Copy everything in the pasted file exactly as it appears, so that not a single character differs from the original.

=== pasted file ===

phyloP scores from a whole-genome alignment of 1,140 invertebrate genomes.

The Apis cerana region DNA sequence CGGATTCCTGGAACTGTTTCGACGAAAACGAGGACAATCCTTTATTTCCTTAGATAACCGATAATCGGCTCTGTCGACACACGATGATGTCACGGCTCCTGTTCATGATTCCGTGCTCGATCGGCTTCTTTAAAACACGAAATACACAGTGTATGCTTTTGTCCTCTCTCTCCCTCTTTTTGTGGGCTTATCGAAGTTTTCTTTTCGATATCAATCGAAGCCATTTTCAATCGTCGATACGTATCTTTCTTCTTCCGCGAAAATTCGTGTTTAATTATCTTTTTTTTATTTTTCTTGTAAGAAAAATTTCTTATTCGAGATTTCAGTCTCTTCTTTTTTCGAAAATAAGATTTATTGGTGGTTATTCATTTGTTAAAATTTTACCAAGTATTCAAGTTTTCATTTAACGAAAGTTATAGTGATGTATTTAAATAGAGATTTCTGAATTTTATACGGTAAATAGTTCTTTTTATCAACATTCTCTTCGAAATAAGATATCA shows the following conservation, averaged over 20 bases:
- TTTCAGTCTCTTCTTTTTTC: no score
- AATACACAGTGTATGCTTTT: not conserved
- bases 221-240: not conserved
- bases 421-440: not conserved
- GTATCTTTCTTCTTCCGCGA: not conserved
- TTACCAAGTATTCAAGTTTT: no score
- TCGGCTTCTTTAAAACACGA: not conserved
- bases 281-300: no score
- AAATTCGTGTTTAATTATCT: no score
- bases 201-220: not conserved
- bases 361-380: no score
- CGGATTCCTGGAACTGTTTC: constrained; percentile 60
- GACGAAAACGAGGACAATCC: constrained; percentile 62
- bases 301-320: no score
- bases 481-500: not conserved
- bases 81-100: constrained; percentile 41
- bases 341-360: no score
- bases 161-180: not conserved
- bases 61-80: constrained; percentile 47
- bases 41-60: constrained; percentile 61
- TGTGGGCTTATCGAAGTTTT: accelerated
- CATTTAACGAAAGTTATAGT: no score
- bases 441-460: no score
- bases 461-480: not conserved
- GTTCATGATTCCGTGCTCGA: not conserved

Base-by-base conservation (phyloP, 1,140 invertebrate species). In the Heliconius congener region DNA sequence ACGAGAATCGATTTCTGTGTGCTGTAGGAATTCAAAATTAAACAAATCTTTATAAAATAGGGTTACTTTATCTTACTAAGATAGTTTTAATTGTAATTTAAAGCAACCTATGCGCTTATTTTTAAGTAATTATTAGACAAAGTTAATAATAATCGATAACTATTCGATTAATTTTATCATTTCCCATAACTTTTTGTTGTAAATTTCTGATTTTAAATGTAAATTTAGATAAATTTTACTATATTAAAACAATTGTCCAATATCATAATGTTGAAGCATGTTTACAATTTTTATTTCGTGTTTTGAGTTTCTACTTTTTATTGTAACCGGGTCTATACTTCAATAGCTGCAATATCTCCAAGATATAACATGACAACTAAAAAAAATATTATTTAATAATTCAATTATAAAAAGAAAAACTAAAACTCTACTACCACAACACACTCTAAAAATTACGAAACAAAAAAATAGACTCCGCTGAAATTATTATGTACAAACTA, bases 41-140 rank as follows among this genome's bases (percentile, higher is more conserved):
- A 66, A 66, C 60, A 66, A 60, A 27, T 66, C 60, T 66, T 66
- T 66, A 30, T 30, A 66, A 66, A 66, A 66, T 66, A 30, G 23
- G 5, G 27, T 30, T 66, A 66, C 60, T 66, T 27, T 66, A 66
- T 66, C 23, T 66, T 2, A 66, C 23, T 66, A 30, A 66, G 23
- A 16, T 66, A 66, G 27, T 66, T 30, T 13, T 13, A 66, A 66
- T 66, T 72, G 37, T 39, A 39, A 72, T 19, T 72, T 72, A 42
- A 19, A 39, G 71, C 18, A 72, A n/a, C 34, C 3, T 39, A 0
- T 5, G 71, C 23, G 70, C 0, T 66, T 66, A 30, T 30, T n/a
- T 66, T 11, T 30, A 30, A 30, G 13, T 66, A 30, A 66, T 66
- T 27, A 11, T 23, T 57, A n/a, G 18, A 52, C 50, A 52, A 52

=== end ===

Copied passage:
phyloP scores from a whole-genome alignment of 1,140 invertebrate genomes.

The Apis cerana region DNA sequence CGGATTCCTGGAACTGTTTCGACGAAAACGAGGACAATCCTTTATTTCCTTAGATAACCGATAATCGGCTCTGTCGACACACGATGATGTCACGGCTCCTGTTCATGATTCCGTGCTCGATCGGCTTCTTTAAAACACGAAATACACAGTGTATGCTTTTGTCCTCTCTCTCCCTCTTTTTGTGGGCTTATCGAAGTTTTCTTTTCGATATCAATCGAAGCCATTTTCAATCGTCGATACGTATCTTTCTTCTTCCGCGAAAATTCGTGTTTAATTATCTTTTTTTTATTTTTCTTGTAAGAAAAATTTCTTATTCGAGATTTCAGTCTCTTCTTTTTTCGAAAATAAGATTTATTGGTGGTTATTCATTTGTTAAAATTTTACCAAGTATTCAAGTTTTCATTTAACGAAAGTTATAGTGATGTATTTAAATAGAGATTTCTGAATTTTATACGGTAAATAGTTCTTTTTATCAACATTCTCTTCGAAATAAGATATCA shows the following conservation, averaged over 20 bases:
- TTTCAGTCTCTTCTTTTTTC: no score
- AATACACAGTGTATGCTTTT: not conserved
- bases 221-240: not conserved
- bases 421-440: not conserved
- GTATCTTTCTTCTTCCGCGA: not conserved
- TTACCAAGTATTCAAGTTTT: no score
- TCGGCTTCTTTAAAACACGA: not conserved
- bases 281-300: no score
- AAATTCGTGTTTAATTATCT: no score
- bases 201-220: not conserved
- bases 361-380: no score
- CGGATTCCTGGAACTGTTTC: constrained; percentile 60
- GACGAAAACGAGGACAATCC: constrained; percentile 62
- bases 301-320: no score
- bases 481-500: not conserved
- bases 81-100: constrained; percentile 41
- bases 341-360: no score
- bases 161-180: not conserved
- bases 61-80: constrained; percentile 47
- bases 41-60: constrained; percentile 61
- TGTGGGCTTATCGAAGTTTT: accelerated
- CATTTAACGAAAGTTATAGT: no score
- bases 441-460: no score
- bases 461-480: not conserved
- GTTCATGATTCCGTGCTCGA: not conserved

Base-by-base conservation (phyloP, 1,140 invertebrate species). In the Heliconius congener region DNA sequence ACGAGAATCGATTTCTGTGTGCTGTAGGAATTCAAAATTAAACAAATCTTTATAAAATAGGGTTACTTTATCTTACTAAGATAGTTTTAATTGTAATTTAAAGCAACCTATGCGCTTATTTTTAAGTAATTATTAGACAAAGTTAATAATAATCGATAACTATTCGATTAATTTTATCATTTCCCATAACTTTTTGTTGTAAATTTCTGATTTTAAATGTAAATTTAGATAAATTTTACTATATTAAAACAATTGTCCAATATCATAATGTTGAAGCATGTTTACAATTTTTATTTCGTGTTTTGAGTTTCTACTTTTTATTGTAACCGGGTCTATACTTCAATAGCTGCAATATCTCCAAGATATAACATGACAACTAAAAAAAATATTATTTAATAATTCAATTATAAAAAGAAAAACTAAAACTCTACTACCACAACACACTCTAAAAATTACGAAACAAAAAAATAGACTCCGCTGAAATTATTATGTACAAACTA, bases 41-140 rank as follows among this genome's bases (percentile, higher is more conserved):
- A 66, A 66, C 60, A 66, A 60, A 27, T 66, C 60, T 66, T 66
- T 66, A 30, T 30, A 66, A 66, A 66, A 66, T 66, A 30, G 23
- G 5, G 27, T 30, T 66, A 66, C 60, T 66, T 27, T 66, A 66
- T 66, C 23, T 66, T 2, A 66, C 23, T 66, A 30, A 66, G 23
- A 16, T 66, A 66, G 27, T 66, T 30, T 13, T 13, A 66, A 66
- T 66, T 72, G 37, T 39, A 39, A 72, T 19, T 72, T 72, A 42
- A 19, A 39, G 71, C 18, A 72, A n/a, C 34, C 3, T 39, A 0
- T 5, G 71, C 23, G 70, C 0, T 66, T 66, A 30, T 30, T n/a
- T 66, T 11, T 30, A 30, A 30, G 13, T 66, A 30, A 66, T 66
- T 27, A 11, T 23, T 57, A n/a, G 18, A 52, C 50, A 52, A 52